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The New Orleans crescent. (New Orleans, La.) 1866-1869, February 14, 1869, Morning, Image 3

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Persistent link: http://chroniclingamerica.loc.gov/lccn/sn82015775/1869-02-14/ed-1/seq-3/

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ore the 5sndsy Ormenti due
I. bee
y comdn Flora has founad a new toy no
ith which she triflee to-day,
As a child with the coral and bells disports, soo
Which to-morrow it throws away. cls
I. I
And why do we bitterly watch her game? las1
Why do we painfully start ? dlo
As she idly toys with the throbbing thing; IR
'Tis only a human heart.
m. stel
Only a heart which fell in her way, bar
Earnest and strong and nnwrueg, our
Eager of purpose, and proud and brave,
Manly and noble and young.
Unused to the thrill of a woman's touch, le
New to love's pssionate joy ; li
Prone to believe in a woman's truth, cl
So, her legitimate toy. cot
T. tfot
She captured it with her lily white hands, 'I
Bhe kindled it with a blush; fire
6he set it aflame with the mantling glow inl
Of her forehead's rosy lush. the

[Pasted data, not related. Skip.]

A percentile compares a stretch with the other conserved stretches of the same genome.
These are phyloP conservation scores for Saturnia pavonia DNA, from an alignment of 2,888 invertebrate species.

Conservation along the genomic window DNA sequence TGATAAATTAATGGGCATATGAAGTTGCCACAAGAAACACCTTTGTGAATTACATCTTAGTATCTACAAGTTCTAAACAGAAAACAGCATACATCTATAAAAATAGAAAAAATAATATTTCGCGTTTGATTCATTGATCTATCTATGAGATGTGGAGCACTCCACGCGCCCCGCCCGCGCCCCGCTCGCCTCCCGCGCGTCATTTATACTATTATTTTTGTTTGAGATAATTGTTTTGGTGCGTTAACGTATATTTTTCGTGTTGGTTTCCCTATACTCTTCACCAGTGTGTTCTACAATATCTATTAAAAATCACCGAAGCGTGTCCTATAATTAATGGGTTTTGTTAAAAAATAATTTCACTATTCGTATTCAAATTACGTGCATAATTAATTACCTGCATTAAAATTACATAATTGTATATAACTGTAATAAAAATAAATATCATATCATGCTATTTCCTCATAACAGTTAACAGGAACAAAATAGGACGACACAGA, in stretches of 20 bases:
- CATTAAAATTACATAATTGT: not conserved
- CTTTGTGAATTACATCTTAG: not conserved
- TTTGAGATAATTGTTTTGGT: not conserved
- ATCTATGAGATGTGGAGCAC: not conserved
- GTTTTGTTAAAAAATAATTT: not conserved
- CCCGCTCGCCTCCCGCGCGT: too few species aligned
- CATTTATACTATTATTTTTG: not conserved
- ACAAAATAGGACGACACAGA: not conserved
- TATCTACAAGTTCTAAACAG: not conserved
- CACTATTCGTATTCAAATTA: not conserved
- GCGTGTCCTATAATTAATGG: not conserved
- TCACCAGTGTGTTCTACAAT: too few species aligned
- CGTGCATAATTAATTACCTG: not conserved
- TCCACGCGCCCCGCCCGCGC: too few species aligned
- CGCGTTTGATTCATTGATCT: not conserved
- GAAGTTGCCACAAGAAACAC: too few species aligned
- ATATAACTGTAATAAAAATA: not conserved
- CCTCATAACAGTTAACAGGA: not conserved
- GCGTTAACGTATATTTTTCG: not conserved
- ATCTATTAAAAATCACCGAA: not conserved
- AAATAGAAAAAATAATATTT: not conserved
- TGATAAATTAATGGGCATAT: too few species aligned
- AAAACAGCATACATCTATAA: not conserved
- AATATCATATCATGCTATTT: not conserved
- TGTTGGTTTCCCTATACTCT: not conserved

VI. ten
She braided it in with her golden hair*, id
And she snared it with her smile;
·8he darzaed it with her~uzent se~o ma
And bewitched It with hera gne pm
Ebe wove it a spell with a glance and sigh, t
Bewildered it with her grace, phi
Then parted her crimson lips in surprise set
As it broke before her face! on
Ah ! my cousin Flora may play too long, cle
And repent of it too late ;el
Love is a terrible thing to transmnte
In the crucible of Hate.
I. no,
And 'twere well if unto my lady fair, fee
Were the simple art but known,
Of detecting the pebble polished bright At
From the rarer precious atone. an
x. in
For the woman who plays with false and real, me
Coveting both as her gains, me
Finds the True will pass from her eager clasp, fy
But the ;onnterfeit remains. th
And it were well in the ruin she wreaks ,v
If only a heart would break-
But so often a soul is swallowed up
In a single heart's earthquake. "I
xII. i
And the tidal wave of a love betrayed "
In its mighty strength bears down
The manliness out of a strong man's life, as
And leaveth it there to drown. re
So one strong word I would whisper low gF
In the ear of my lady fair, pr
As she sits 'mid the ruins of broken hearts
And smiles at the wreck-Beware!
-- is,
Special Correspondence of the Iew Orleans Crescent.] c
Naw Yoax, Feb. 0, 1869. ce
This city now, between crime and frivolities, is th